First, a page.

Monday, 3 February 2014

Here Be Dragons - Stella Gibbons

I've been very excited about Vintage Books reprinting Stella Gibbons' lesser-known novels (perhaps following the lead Virago started with Nightingale Wood, which I still haven't read) and I have been impressed, in part or in whole, by Westwood and Bassett.  (Clicking on those titles will take you to my reviews.)  I have to admit, part of my joy at the series is the beautiful covers, and I asked Vintage if they'd send me a copy of Here Be Dragons (1956), partly because Sue recommended it at a Possibly Persephone? meeting, and partly because of that beautiful cover.

Well, that'll teach me to judge a book by its cover, because when I asked Vintage for a copy of Here Be Dragons, they (quite rightly) sent me one of their print on demand copies, which doesn't have a picture on its cover at all.  (Maybe this is Kindle only?)  It was also very hard to hold open for long periods of time - being very tightly bound - which is one of the reasons it took me about six months to finish it.  The other reasons, I will come to...

I am a sucker for a novel where someone opens a tearoom, which sounds quite niche but is stumbled across quite often in the 30s-50s.  Nell, the heroine of Here Be Dragons, doesn't actually get around to opening a tearoom - but she works at one, and she intends to open one soon, and that'll do me.  She is the daughter of a slightly eccentric upper-class family, and as the novel opens her clergyman father has decided to leave the church - and they are all bundled into a flat (which is really most of a sizeable house).  Nell - bravely catching up with the past two decades - decides to enter the world of work.

First she is a typist in an office, where a constant battle is waged over whether a window is, or is not, left open.  The work is dull, the old men are patronising, and she is tempted away with the promise of £16 a week (including tips) should she become a waitress.  This she does, at the Primula, and I loved the scenes where she finds her feet in the café, learns to get along with the curious staff, and starts to plan her independent tearoom career (even if she can't imagine being beyond 25 without this.)

Sadly, that's pretty much all I liked in this novel.  I think it's called Here Be Dragons because Nell enters a world which had previously been unfamiliar and alarming - as with maps which used to use those three words to delineate scary foreign lands.  And Nell's scary foreign land is the world of bohemian layabouts, to which she is introduced by her monstrously selfish cousin John. This is the sort of thing he does/says:
Sometimes he would lecture her about being a waitress, saying that she never had a moment to spare for him; that she was necessary to him, like the sights and sounds and smells of London; and that her 'so-called work' took up too much of her time; that she was hardly ever there when he wanted her.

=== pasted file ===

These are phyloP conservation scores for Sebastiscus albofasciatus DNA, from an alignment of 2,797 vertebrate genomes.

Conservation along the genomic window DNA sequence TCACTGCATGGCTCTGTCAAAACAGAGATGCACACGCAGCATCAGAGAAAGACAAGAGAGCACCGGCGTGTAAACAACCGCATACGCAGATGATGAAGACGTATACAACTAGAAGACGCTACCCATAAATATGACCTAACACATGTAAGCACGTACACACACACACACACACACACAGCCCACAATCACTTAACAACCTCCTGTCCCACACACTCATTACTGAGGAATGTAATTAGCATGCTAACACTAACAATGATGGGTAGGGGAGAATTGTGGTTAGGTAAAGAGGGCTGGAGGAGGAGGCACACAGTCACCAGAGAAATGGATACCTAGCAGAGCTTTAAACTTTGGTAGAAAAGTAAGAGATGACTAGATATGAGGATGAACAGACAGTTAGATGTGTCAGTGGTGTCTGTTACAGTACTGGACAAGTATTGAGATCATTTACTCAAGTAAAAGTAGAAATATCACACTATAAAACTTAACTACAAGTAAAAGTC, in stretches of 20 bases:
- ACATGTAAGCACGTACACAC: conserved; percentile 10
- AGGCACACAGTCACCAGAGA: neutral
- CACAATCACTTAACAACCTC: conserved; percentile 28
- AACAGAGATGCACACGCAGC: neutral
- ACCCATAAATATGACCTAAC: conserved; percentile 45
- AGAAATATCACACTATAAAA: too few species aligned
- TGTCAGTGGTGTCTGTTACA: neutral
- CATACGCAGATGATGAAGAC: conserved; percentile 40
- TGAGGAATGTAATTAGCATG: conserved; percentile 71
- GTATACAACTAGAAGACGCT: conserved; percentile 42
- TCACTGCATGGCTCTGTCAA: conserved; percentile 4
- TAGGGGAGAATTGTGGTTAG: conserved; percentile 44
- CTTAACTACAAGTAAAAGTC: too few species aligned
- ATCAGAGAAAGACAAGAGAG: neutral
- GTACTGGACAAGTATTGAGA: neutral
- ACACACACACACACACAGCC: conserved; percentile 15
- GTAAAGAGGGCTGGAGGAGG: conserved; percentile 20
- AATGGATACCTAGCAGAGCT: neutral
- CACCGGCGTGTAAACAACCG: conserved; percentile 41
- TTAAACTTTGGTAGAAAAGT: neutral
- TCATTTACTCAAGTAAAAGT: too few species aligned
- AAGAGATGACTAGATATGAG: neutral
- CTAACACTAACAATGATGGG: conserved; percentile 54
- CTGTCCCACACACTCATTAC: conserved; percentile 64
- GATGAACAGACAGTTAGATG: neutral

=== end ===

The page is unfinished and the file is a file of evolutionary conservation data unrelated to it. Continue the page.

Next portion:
This was sweet to hear, but like most of John's statements it bore only a tenuous relationship to the facts, which were that often saved him an evening or a Monday afternoon and never heard a word from him throughout the whole of it.
"Of course.  I didn't want you then," was his usual petulant comment when asked casually (Nell's own temperament, as well as a kind of deer-stalking instinct, prevented her from asking in any other tone) what he kept him or prevented his telephoning?  And he would add, "You see, you must be there when I want you, Nello."
Nell is not blind to his faults, but she is still in love with him, despite him having no discernible good qualities.  I can't work out whether we are meant to find John intellectually charming, or if he really is supposed to be as ghastly as he comes across.  (That 'this was sweet to hear' worries me.)  Whenever I think that a character is self-evidently dreadful, I remind myself that some people, somehow, come away from Wuthering Heights thinking that Heathcliff is a romantic hero, so...

But I could just about forgive Here Be Dragons having the world's most awful character - and unashamed selfishness is the vice which irritates me most in fiction - if he had been interesting.  I'm afraid I found huge swathes of the novel just quite boring.  There is a subplot about a fey young thing called Nerina which didn't grab me at all; Nell's father losing his faith is mentioned occasionally, but quite half-heartedly.  The whole thing, in fact, felt a little half-hearted.  Enjoyable enough to pass the time, but uninspired - particularly when it could have been so much better.

So, I am still excited about the reprints, and I will keep trying Stella Gibbons to see what gems lie in the rough - but I don't think, on the whole, that Here Be Dragons is one of them.

24 comments:

  1. It's always a shame when a favourite disappoints - especially if you're hoping for something good. Though I *have* heard that not all of her books live up to Cold Comfort Farm! And yes, it *does* make a difference if the covers are lovely, though I'm not sure it should!

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    1. It probably shouldn't, but it definitely does! And, more to the point, it really was a struggle to hold this book open - I got aching wrists whenever I read it.

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  2. I thought Nightingale Wood was a good read - the level of individual characterisation was really involved (almost to eccentricity, which is what I think I might have wanted in a Gibbons). Also it played a bit with semi-socialist themes to (mostly) humorous effect.